Special Issue "The Role of Pharmacists in Palliative and End of Life Care"
Deadline for manuscript submissions: 15 November 2021.
2. Nottingham Centre for the Advancement of Research in End of life care(NCARE), B302 School of Health Sciences, Medical School, Queen’s medical centre, University of Nottingham, Nottingham NG7 2UH, UK
Interests: Huntington's disease; MND; neurological conditions; long-term conditions; medications management; community nursing; delivering end of life care in the home; support for carers; anticipatory prescribing; end of life care in care homes; medicines management
As healthcare improves and technologies develop, people with terminal illness are increasingly likely to be cared for, and die, at home. However, there are considerable inequalities in access to medication and palliative care across the globe and within higher income countries such as the UK. Towards the end of life, the numbers of medications prescribed can increase, and regimes become more complex. These often include powerful painkillers and medications that can have serious side effects. As they become increasingly unwell, patients may require frequent and irregular changes to medication regimes and need considerable support, often from family members, in order to cope with the management of medications. Yet failure to take medications correctly, and unmanaged symptoms, can result in crises and unplanned hospital admissions. The understanding of the role of pharmacists in palliative and end-of-life care remains limited. This Special Issues seeks to explore pharmacist’s contributions to end-of-life care in both the home and hospital environments.
This Special Issue of Pharmacy is looking for contributions from researchers from all over the world, with the aim of exploring a number of issues around the pharmacy in palliative and end-of-life care, such as:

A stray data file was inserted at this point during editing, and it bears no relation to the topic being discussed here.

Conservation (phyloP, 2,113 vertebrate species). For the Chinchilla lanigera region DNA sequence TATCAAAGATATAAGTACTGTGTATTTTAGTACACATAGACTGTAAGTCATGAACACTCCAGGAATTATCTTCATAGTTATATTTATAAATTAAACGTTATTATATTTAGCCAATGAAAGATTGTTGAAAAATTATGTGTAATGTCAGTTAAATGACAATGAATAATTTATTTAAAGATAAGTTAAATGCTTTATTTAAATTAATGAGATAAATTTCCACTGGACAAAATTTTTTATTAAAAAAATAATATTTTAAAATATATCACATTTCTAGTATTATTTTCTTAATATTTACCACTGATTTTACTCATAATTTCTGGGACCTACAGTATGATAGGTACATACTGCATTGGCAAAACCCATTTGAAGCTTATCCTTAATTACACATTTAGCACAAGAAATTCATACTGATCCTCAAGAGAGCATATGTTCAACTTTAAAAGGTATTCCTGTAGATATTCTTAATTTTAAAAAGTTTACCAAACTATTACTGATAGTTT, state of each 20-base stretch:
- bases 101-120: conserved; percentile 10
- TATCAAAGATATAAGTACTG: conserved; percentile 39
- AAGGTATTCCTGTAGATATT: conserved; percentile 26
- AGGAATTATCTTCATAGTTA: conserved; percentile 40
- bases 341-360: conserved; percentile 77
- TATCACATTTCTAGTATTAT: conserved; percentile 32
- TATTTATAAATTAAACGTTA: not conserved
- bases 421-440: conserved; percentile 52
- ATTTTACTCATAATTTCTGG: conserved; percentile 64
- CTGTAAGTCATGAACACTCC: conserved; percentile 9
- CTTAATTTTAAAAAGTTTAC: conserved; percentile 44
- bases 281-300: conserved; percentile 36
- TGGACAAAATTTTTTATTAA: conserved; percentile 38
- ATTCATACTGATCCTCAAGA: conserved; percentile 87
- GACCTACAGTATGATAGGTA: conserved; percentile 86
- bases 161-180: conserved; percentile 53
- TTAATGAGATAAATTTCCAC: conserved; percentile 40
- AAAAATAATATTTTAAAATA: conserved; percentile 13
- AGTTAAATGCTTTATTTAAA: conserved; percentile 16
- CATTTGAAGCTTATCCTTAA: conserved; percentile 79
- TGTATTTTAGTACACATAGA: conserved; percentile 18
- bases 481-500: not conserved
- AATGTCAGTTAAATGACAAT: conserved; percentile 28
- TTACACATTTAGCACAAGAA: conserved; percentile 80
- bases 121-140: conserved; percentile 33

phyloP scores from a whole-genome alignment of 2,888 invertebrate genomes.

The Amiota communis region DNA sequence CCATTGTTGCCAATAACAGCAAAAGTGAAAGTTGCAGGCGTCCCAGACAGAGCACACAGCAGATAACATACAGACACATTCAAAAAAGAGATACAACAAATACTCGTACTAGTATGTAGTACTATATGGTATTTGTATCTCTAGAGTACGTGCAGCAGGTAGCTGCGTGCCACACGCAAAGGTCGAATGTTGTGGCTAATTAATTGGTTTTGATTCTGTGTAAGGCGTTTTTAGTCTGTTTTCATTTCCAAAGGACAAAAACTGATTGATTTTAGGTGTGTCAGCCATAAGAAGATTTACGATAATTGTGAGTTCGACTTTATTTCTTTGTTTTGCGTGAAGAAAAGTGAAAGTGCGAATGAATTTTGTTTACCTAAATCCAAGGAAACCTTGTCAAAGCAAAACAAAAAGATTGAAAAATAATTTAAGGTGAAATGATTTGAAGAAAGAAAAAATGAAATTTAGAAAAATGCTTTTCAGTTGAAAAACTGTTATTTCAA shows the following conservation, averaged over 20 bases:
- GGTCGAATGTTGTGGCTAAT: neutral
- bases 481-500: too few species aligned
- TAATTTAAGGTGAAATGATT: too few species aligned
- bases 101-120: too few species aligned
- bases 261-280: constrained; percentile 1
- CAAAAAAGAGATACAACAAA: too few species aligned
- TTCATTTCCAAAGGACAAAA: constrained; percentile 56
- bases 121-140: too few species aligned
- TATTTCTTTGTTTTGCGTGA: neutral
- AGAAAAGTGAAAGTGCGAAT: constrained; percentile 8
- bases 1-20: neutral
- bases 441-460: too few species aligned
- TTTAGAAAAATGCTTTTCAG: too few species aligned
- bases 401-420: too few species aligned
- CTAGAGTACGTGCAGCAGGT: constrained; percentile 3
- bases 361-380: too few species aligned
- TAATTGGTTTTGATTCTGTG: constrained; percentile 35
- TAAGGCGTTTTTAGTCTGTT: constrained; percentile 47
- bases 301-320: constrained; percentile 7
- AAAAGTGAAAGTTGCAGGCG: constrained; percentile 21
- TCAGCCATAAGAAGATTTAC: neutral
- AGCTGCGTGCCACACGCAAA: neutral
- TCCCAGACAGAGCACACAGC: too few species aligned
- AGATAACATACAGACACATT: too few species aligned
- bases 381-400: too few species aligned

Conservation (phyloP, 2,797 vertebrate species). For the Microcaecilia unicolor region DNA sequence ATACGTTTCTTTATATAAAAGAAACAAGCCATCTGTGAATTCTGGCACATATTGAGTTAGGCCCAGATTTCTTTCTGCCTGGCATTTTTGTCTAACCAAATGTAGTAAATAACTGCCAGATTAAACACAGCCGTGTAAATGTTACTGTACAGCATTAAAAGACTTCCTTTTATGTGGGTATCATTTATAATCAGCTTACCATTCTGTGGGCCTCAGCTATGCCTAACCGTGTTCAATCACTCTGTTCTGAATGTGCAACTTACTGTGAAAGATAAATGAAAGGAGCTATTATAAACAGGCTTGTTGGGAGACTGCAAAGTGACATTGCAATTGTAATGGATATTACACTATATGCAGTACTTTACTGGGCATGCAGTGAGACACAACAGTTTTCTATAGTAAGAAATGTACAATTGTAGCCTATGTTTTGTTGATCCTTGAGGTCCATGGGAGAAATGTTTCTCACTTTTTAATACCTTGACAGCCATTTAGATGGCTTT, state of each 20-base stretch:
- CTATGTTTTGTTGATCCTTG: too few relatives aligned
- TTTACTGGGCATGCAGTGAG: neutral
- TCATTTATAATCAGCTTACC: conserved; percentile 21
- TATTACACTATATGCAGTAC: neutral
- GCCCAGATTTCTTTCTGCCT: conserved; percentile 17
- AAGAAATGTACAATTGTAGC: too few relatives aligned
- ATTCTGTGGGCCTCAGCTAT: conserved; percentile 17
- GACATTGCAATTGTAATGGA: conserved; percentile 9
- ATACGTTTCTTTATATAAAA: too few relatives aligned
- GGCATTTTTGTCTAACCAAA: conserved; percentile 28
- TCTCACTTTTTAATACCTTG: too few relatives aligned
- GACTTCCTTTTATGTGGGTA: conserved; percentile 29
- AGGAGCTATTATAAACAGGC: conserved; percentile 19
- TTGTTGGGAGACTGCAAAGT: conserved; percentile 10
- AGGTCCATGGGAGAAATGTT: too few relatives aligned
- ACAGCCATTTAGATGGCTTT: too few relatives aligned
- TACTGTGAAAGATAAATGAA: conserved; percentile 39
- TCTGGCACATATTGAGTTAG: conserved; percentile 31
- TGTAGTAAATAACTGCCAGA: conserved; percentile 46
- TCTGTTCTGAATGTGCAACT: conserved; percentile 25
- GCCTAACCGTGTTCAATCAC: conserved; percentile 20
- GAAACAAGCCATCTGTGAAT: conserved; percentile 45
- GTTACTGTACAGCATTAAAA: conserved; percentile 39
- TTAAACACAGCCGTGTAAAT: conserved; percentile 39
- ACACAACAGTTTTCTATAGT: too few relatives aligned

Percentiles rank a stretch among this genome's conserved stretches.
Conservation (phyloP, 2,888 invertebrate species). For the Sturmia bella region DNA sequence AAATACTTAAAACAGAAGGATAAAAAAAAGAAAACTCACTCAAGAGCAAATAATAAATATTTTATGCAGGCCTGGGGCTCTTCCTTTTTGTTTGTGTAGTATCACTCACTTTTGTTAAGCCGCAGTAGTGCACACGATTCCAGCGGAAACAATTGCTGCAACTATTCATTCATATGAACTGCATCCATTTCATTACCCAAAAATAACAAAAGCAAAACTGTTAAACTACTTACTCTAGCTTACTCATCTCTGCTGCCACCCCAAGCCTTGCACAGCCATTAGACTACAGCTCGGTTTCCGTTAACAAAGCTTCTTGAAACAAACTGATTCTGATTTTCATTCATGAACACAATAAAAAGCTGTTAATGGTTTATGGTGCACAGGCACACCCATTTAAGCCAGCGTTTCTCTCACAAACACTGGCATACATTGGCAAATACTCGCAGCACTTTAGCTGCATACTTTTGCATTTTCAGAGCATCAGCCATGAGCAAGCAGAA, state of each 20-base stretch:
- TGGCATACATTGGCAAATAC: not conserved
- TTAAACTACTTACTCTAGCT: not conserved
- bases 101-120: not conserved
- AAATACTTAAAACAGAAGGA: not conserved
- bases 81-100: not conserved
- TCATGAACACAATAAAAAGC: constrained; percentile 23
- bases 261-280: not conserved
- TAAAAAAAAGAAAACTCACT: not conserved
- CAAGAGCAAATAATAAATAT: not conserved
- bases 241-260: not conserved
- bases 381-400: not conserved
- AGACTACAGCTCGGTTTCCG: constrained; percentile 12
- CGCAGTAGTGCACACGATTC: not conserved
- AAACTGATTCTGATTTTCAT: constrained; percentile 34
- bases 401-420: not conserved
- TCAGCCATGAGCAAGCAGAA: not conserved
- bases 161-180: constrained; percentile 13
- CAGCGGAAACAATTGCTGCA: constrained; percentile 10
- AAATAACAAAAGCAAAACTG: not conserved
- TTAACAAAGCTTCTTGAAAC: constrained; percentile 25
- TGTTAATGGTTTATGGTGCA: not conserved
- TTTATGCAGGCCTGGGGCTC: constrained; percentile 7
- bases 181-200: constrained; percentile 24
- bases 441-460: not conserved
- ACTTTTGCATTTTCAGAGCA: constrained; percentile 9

- the views of patients, family member or pharmacists;
- the role of pharmacists in community/hospital palliative and end-of-life care;
- if and how pharmacists are integrated into palliative care teams;
- the management of medications at the end of life in the home environment;
- types and quantities of medications used at the end of life;
- access to medication at the end of life;
- use of “anticipatory” or “just in case” medications;
- the contribution of pharmacists to hospital discharge;
- navigation of primary and secondary care;
- the role for pharmacists after the death
Contributions can be in the form of reviews or original research papers. We also welcome case studies and insightful commentaries.
Dr. Eleanor Wilson
Manuscript Submission Information
Manuscripts should be submitted online at www.mdpi.com by registering and logging in to this website. Once you are registered, click here to go to the submission form. Manuscripts can be submitted until the deadline. All papers will be peer-reviewed. Accepted papers will be published continuously in the journal (as soon as accepted) and will be listed together on the special issue website. Research articles, review articles as well as short communications are invited. For planned papers, a title and short abstract (about 100 words) can be sent to the Editorial Office for announcement on this website.
Submitted manuscripts should not have been published previously, nor be under consideration for publication elsewhere (except conference proceedings papers). All manuscripts are thoroughly refereed through a single-blind peer-review process. A guide for authors and other relevant information for submission of manuscripts is available on the Instructions for Authors page. Pharmacy is an international peer-reviewed open access quarterly journal published by MDPI.
Please visit the Instructions for Authors page before submitting a manuscript. The Article Processing Charge (APC) for publication in this open access journal is 1400 CHF (Swiss Francs). Submitted papers should be well formatted and use good English. Authors may use MDPI's English editing service prior to publication or during author revisions.
- medication management
- treatment compliance
- palliative care
- end-of-life care
- home care
- “just in case” medication
- anticipatory medication